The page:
NCTE de-lists thousands of teacher education institutions

NCTE de-lists thousands of teacher education institutions

The Centre has de-listed thousands of teacher education institutions (TEIs) from its list of recognised institutes as they did not submit details about them in an affidavit as sought by the National Council for Teacher Education (NCTE) about one and a half years ago.

The teacher education regulator, which is an arm of the Human Resource Development (HRD) Ministry, has recently notified a list of 11,638 TEIs, advising the students to consider taking admission at these institutions only if they want to pursue a degree, diploma or masters programme in education.

The list does not carry the names of the rest of the existing institutions.

A total of 23,219 TEIs were operating across the country before the NCTE issued a directive in 2016, seeking entire details about them in an affidavit, threatening of prosecuting the signatory of the affidavit if the information supplied to it so are "false and wrong."

The Council initiated the move to tighten the functioning of the TEIs, observing that many of them were operating in violation of the Council's regulations. Of the total TEIs, 21,676 institutions were run by private entities while the remaining 1,543 functioned under the respective State governments.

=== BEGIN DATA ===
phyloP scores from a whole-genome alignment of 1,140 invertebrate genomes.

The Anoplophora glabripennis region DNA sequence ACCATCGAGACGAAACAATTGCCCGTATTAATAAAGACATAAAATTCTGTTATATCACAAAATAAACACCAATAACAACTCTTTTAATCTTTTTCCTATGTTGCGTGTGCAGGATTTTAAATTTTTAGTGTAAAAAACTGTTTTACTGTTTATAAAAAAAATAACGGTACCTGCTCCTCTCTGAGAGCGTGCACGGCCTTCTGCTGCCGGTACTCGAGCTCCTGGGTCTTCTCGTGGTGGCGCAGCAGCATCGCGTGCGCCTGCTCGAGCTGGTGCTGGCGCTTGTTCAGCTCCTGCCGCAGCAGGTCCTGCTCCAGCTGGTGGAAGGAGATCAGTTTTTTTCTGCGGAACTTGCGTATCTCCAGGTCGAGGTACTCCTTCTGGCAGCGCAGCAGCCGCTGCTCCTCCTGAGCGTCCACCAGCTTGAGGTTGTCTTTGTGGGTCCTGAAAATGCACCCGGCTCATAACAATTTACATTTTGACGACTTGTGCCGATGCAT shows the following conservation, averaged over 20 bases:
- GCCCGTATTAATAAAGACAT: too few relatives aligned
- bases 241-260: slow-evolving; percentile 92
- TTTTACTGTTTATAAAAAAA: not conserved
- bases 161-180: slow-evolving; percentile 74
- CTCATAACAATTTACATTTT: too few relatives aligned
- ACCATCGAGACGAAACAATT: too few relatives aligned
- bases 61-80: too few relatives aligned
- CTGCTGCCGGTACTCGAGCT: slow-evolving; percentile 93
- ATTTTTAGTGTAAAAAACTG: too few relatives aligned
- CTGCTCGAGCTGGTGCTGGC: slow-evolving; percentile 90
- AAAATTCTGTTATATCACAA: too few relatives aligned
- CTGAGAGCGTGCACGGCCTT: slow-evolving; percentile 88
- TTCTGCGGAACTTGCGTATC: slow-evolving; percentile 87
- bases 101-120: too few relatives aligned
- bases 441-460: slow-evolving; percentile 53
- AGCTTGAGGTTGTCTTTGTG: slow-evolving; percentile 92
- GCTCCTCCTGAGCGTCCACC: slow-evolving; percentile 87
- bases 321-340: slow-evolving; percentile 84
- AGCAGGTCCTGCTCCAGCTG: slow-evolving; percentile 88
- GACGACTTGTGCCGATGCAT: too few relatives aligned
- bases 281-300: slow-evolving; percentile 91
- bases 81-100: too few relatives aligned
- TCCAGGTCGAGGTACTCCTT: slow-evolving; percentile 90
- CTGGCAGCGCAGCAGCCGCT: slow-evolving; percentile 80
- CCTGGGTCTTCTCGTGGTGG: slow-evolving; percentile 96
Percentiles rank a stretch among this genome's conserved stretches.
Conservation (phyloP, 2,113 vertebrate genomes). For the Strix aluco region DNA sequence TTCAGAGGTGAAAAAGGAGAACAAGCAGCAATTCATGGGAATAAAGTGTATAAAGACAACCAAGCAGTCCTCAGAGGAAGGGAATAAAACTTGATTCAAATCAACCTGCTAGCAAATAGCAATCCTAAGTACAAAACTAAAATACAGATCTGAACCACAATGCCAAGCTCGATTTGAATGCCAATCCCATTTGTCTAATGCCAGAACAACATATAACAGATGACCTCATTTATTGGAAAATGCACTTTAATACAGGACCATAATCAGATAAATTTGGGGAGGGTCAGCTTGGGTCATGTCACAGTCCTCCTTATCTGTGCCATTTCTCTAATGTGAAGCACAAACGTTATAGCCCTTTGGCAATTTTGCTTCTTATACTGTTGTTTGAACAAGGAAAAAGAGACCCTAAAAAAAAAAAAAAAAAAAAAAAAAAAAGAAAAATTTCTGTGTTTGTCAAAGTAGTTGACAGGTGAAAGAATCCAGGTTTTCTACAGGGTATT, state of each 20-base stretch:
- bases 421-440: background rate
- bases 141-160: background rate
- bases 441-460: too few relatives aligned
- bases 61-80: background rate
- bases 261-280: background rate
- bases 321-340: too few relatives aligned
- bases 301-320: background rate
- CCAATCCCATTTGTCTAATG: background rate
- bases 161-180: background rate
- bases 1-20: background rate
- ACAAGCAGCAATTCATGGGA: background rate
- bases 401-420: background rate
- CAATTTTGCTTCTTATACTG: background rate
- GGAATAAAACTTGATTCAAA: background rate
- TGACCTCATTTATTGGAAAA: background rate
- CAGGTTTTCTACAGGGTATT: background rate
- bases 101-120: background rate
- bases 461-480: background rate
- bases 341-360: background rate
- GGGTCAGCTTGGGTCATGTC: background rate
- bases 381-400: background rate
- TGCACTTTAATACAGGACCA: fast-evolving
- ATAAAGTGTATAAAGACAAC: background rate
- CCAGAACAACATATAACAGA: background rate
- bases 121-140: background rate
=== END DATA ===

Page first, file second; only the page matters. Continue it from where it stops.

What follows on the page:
"No decision has yet been taken with regard to the TEIs which failed to furnish information to the council," official sources said.

While the original list of 23,219 TEIs included 1,610 institutes from Karnataka, the new list of 11,638 recognised TEI's, as notified by the NCTE on February 9, included just 490 of those from Karnataka. A total of 75 TEIs in Karnataka are government-run. The remaining institutes are private.

Sources said that a final decision on the fate of over 11000 TEIs is pending with the Council as many of them have approached the court in various states challenging the NCTE move. A section of these institutes have also moved the Supreme Court against the Council.

"The intention behind the NCTE's directive for furnishing of information in an affidavit was to create a database of all the TEIs to ensure transparency and proper monitoring of their functioning," sources said.

The move was initiated after it was observed that large number of TEIs were violating the NCTE regulations as well as terms and conditions under which recognition was granted to them despite "several checks and balances remaining in place," they added.